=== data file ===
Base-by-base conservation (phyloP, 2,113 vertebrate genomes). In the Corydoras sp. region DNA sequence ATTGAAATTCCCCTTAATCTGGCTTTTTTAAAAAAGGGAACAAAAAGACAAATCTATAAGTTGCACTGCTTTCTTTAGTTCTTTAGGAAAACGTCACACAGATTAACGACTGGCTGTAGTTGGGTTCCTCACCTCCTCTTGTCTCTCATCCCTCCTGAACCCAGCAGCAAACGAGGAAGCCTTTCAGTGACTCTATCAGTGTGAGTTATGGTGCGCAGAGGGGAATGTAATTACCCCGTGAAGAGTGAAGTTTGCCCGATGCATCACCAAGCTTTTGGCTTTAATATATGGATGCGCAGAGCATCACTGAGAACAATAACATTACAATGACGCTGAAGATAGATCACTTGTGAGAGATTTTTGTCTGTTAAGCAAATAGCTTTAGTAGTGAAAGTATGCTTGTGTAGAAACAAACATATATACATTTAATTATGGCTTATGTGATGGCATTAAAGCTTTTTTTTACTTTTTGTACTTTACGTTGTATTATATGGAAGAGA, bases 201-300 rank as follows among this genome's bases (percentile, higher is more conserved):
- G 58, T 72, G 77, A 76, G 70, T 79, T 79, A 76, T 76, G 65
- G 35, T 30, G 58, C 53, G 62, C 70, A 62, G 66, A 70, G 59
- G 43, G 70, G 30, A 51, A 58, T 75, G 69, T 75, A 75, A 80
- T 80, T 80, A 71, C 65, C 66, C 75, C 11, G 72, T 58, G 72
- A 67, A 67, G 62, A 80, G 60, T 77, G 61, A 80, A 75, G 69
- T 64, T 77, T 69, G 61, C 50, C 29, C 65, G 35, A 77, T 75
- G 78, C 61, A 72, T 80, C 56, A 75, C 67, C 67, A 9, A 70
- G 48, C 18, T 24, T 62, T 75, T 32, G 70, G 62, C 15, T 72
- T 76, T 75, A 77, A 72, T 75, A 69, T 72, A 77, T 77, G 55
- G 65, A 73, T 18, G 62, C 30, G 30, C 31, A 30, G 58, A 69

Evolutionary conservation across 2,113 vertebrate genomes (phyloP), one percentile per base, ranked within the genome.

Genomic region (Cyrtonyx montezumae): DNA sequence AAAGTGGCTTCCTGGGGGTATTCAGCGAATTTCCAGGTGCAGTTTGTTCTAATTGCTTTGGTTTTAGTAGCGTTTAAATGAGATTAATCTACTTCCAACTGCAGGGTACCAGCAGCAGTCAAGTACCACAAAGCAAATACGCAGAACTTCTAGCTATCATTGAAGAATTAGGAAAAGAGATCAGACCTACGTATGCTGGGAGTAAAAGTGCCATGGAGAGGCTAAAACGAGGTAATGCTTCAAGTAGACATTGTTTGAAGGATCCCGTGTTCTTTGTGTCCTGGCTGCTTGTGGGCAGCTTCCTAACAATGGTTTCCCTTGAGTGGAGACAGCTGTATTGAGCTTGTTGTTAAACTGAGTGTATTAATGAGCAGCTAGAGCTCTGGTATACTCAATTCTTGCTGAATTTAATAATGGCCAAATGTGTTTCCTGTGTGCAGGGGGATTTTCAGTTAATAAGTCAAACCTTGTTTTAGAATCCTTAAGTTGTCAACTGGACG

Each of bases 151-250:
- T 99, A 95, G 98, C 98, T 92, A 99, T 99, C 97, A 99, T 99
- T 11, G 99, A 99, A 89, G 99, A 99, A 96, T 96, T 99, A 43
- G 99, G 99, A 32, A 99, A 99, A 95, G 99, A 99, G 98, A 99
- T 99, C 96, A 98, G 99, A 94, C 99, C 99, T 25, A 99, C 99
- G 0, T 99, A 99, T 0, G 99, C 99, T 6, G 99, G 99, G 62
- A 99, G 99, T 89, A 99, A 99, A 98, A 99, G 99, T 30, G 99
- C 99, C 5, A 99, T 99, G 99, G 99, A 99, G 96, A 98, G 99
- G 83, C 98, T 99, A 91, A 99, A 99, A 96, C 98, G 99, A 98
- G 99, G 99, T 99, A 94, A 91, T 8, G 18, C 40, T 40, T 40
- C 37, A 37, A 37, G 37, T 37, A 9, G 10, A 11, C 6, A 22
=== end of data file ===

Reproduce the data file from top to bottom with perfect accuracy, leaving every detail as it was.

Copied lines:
Base-by-base conservation (phyloP, 2,113 vertebrate genomes). In the Corydoras sp. region DNA sequence ATTGAAATTCCCCTTAATCTGGCTTTTTTAAAAAAGGGAACAAAAAGACAAATCTATAAGTTGCACTGCTTTCTTTAGTTCTTTAGGAAAACGTCACACAGATTAACGACTGGCTGTAGTTGGGTTCCTCACCTCCTCTTGTCTCTCATCCCTCCTGAACCCAGCAGCAAACGAGGAAGCCTTTCAGTGACTCTATCAGTGTGAGTTATGGTGCGCAGAGGGGAATGTAATTACCCCGTGAAGAGTGAAGTTTGCCCGATGCATCACCAAGCTTTTGGCTTTAATATATGGATGCGCAGAGCATCACTGAGAACAATAACATTACAATGACGCTGAAGATAGATCACTTGTGAGAGATTTTTGTCTGTTAAGCAAATAGCTTTAGTAGTGAAAGTATGCTTGTGTAGAAACAAACATATATACATTTAATTATGGCTTATGTGATGGCATTAAAGCTTTTTTTTACTTTTTGTACTTTACGTTGTATTATATGGAAGAGA, bases 201-300 rank as follows among this genome's bases (percentile, higher is more conserved):
- G 58, T 72, G 77, A 76, G 70, T 79, T 79, A 76, T 76, G 65
- G 35, T 30, G 58, C 53, G 62, C 70, A 62, G 66, A 70, G 59
- G 43, G 70, G 30, A 51, A 58, T 75, G 69, T 75, A 75, A 80
- T 80, T 80, A 71, C 65, C 66, C 75, C 11, G 72, T 58, G 72
- A 67, A 67, G 62, A 80, G 60, T 77, G 61, A 80, A 75, G 69
- T 64, T 77, T 69, G 61, C 50, C 29, C 65, G 35, A 77, T 75
- G 78, C 61, A 72, T 80, C 56, A 75, C 67, C 67, A 9, A 70
- G 48, C 18, T 24, T 62, T 75, T 32, G 70, G 62, C 15, T 72
- T 76, T 75, A 77, A 72, T 75, A 69, T 72, A 77, T 77, G 55
- G 65, A 73, T 18, G 62, C 30, G 30, C 31, A 30, G 58, A 69

Evolutionary conservation across 2,113 vertebrate genomes (phyloP), one percentile per base, ranked within the genome.

Genomic region (Cyrtonyx montezumae): DNA sequence AAAGTGGCTTCCTGGGGGTATTCAGCGAATTTCCAGGTGCAGTTTGTTCTAATTGCTTTGGTTTTAGTAGCGTTTAAATGAGATTAATCTACTTCCAACTGCAGGGTACCAGCAGCAGTCAAGTACCACAAAGCAAATACGCAGAACTTCTAGCTATCATTGAAGAATTAGGAAAAGAGATCAGACCTACGTATGCTGGGAGTAAAAGTGCCATGGAGAGGCTAAAACGAGGTAATGCTTCAAGTAGACATTGTTTGAAGGATCCCGTGTTCTTTGTGTCCTGGCTGCTTGTGGGCAGCTTCCTAACAATGGTTTCCCTTGAGTGGAGACAGCTGTATTGAGCTTGTTGTTAAACTGAGTGTATTAATGAGCAGCTAGAGCTCTGGTATACTCAATTCTTGCTGAATTTAATAATGGCCAAATGTGTTTCCTGTGTGCAGGGGGATTTTCAGTTAATAAGTCAAACCTTGTTTTAGAATCCTTAAGTTGTCAACTGGACG

Each of bases 151-250:
- T 99, A 95, G 98, C 98, T 92, A 99, T 99, C 97, A 99, T 99
- T 11, G 99, A 99, A 89, G 99, A 99, A 96, T 96, T 99, A 43
- G 99, G 99, A 32, A 99, A 99, A 95, G 99, A 99, G 98, A 99
- T 99, C 96, A 98, G 99, A 94, C 99, C 99, T 25, A 99, C 99
- G 0, T 99, A 99, T 0, G 99, C 99, T 6, G 99, G 99, G 62
- A 99, G 99, T 89, A 99, A 99, A 98, A 99, G 99, T 30, G 99
- C 99, C 5, A 99, T 99, G 99, G 99, A 99, G 96, A 98, G 99
- G 83, C 98, T 99, A 91, A 99, A 99, A 96, C 98, G 99, A 98
- G 99, G 99, T 99, A 94, A 91, T 8, G 18, C 40, T 40, T 40
- C 37, A 37, A 37, G 37, T 37, A 9, G 10, A 11, C 6, A 22